The Lord of the Rings: The Two Towers (Extended) (2002) - Rotten Tomatoes

The Lord of the Rings: The Two Towers (Extended) (2002)

The Lord of the Rings: The Two Towers (Extended)





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Movie Info

Frodo and Samwise press on toward Mordor. Gollum insists on being the guide. Can anyone so corrupted by the ring be trusted? Can Frodo, increasingly under the sway of the ring, even trust himself? Meanwhile, Aragorn, drawing closer to his kingly destiny, rallies forces of good for the battles that must come. Director Peter Jackson delivers an amazing second movie that won 2 Academy Awards (R)* and earned 6 total nominations including Best Picture. The journey continues. So do the astonishing spectacle and splendor.more
Rating: PG-13
Genre: Drama, Action & Adventure, Classics, Science Fiction & Fantasy
Directed By:
Written By: Fran Walsh
In Theaters:
New Line Cinema

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The second part of The Lord Of The Rings trilogy sees the fellowship part company. Frodo and Sam encounter Gollum, cleverly presented as a kind of wretched schizophrenic drug addict which makes for a much more interesting character dynamic than the "You're my best friend Sam! "I love you Mr. Frodo!" of the first film. Meanwhile Pippin and Merry escape their captors and persuade the forest dwelling Ent to join the fight in a rather ham-fisted eco analogy. And finally Aragorn, Legolas and Gimli whose camaraderie is developed find new allies in Rohan and rejoin Gandalf to defend the fortress of Helm's Deep in a quite spectacular and monumental battle sequence. Although The Two Towers is as long as The Fellowship Of The Ring, the intertwining story threads, all told in parallel complete with a liberal dose of action make for much better pacing. I still have a problem with stories reliant on magic because if characters can come back to life for no reason other than it's convenient to the plot or can just say "Abracadabra" and make danger, and therefore suspense, disappear makes for little in the way of narrative logic. I also felt that Saruman got far too little screen time which left a focal villain lacking, but in this film Jackson has made a fantasy film I not only endured, but enjoyed.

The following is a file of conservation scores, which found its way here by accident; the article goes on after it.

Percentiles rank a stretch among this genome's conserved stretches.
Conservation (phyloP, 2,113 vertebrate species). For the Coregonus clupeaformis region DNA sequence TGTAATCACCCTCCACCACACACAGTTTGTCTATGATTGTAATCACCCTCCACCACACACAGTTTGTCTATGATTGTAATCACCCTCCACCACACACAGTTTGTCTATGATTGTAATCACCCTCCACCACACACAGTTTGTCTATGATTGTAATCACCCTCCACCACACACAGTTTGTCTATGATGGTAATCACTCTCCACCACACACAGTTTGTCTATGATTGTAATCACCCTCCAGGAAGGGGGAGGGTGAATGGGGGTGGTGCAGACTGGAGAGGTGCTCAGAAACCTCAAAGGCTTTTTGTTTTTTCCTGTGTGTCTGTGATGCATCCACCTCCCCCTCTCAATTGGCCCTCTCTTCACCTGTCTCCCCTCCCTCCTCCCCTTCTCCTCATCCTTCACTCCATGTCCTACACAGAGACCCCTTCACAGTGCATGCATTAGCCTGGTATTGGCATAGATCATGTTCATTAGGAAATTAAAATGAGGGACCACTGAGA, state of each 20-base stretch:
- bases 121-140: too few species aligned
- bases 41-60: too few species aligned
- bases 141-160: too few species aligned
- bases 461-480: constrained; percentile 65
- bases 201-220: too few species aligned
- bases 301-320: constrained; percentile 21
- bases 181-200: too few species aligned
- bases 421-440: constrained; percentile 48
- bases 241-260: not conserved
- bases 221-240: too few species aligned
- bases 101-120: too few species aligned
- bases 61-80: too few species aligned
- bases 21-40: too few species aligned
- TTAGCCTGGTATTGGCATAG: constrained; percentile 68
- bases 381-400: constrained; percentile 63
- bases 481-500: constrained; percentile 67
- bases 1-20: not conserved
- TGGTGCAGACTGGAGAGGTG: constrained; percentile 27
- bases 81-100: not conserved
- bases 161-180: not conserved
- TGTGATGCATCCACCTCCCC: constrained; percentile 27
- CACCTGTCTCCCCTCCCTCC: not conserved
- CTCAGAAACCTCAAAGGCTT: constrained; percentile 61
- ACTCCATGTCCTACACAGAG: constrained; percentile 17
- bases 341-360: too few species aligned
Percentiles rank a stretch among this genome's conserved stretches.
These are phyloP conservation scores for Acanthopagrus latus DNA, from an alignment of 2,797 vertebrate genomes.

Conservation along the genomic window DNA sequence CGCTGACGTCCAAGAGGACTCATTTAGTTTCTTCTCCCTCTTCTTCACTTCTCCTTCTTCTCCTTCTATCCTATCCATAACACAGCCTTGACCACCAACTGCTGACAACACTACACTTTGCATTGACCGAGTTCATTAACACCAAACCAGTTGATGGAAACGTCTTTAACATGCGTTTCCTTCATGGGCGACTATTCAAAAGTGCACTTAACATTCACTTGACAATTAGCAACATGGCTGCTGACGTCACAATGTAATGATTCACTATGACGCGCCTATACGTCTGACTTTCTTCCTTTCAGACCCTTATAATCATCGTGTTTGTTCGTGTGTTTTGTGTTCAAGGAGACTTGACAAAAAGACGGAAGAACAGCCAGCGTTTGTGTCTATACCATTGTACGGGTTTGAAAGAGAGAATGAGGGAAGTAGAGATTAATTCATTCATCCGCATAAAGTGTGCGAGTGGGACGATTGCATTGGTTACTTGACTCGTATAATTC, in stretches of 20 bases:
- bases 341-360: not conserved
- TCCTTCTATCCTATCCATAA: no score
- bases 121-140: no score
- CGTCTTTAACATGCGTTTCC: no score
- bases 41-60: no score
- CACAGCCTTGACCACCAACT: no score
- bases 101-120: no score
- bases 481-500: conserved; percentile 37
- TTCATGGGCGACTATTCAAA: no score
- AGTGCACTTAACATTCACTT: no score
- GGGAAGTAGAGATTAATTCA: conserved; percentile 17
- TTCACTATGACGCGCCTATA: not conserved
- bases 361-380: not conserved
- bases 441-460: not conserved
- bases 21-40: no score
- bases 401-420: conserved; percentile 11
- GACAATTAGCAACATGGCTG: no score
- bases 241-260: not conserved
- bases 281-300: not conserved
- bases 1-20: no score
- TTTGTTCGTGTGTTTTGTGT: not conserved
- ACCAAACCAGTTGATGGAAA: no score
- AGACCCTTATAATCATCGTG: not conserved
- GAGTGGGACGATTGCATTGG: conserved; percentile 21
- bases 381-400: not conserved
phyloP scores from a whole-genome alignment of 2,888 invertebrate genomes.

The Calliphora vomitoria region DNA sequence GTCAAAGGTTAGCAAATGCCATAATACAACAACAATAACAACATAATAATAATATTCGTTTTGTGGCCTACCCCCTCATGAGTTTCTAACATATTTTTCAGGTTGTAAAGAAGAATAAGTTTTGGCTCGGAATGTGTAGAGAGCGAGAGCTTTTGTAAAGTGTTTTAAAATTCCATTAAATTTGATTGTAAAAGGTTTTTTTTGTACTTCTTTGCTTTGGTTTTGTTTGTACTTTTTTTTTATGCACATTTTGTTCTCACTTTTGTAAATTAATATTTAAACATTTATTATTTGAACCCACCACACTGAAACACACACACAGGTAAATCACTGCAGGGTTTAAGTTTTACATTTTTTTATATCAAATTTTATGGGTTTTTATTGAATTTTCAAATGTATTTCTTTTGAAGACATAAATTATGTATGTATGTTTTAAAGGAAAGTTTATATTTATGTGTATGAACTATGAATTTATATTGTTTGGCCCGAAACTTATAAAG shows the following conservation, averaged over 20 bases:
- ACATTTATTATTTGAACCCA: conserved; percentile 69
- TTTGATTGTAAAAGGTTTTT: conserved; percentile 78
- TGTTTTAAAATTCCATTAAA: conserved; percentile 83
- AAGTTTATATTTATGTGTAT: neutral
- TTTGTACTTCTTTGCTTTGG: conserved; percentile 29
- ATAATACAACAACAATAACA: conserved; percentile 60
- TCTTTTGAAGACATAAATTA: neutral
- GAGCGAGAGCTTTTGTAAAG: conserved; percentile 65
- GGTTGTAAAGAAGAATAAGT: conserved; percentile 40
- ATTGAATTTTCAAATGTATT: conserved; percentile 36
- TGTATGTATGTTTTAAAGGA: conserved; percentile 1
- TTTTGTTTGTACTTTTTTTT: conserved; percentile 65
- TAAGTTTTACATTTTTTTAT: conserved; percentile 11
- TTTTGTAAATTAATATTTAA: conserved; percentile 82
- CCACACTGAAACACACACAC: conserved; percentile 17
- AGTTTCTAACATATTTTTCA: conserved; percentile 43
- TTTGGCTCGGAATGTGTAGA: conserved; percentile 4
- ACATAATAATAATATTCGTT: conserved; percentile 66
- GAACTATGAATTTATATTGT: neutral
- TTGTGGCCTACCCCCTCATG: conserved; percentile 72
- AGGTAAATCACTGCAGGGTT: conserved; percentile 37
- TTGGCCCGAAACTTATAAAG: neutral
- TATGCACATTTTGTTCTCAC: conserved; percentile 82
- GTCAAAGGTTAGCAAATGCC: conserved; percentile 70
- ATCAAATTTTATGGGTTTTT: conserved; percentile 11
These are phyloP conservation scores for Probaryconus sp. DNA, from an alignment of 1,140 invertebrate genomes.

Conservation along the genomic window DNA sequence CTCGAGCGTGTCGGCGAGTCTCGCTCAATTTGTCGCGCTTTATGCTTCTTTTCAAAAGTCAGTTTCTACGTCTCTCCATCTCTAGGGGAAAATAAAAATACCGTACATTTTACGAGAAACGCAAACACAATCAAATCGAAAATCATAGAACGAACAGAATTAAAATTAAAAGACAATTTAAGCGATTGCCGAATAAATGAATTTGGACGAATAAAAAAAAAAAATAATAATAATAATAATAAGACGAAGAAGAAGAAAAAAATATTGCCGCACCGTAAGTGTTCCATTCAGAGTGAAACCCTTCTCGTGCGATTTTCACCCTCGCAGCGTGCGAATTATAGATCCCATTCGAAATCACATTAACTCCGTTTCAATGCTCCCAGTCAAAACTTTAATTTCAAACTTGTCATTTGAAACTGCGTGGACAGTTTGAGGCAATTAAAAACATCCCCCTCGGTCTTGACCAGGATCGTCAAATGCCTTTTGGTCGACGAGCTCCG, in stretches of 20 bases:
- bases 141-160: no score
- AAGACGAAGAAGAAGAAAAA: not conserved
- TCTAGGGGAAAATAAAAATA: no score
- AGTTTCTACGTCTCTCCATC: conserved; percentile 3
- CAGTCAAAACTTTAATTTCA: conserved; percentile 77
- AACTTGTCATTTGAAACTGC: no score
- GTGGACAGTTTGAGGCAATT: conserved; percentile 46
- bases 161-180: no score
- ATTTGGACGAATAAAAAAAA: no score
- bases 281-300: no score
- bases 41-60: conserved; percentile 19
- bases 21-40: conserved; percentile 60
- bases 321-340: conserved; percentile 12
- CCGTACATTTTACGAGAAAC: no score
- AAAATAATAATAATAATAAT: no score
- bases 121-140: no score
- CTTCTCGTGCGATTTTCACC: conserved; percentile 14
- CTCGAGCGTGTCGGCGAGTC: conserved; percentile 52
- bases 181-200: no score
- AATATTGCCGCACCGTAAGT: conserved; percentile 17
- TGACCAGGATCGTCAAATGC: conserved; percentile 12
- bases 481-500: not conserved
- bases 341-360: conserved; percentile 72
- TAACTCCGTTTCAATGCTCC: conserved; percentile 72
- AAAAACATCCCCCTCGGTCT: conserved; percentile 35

xGary Xx

Super Reviewer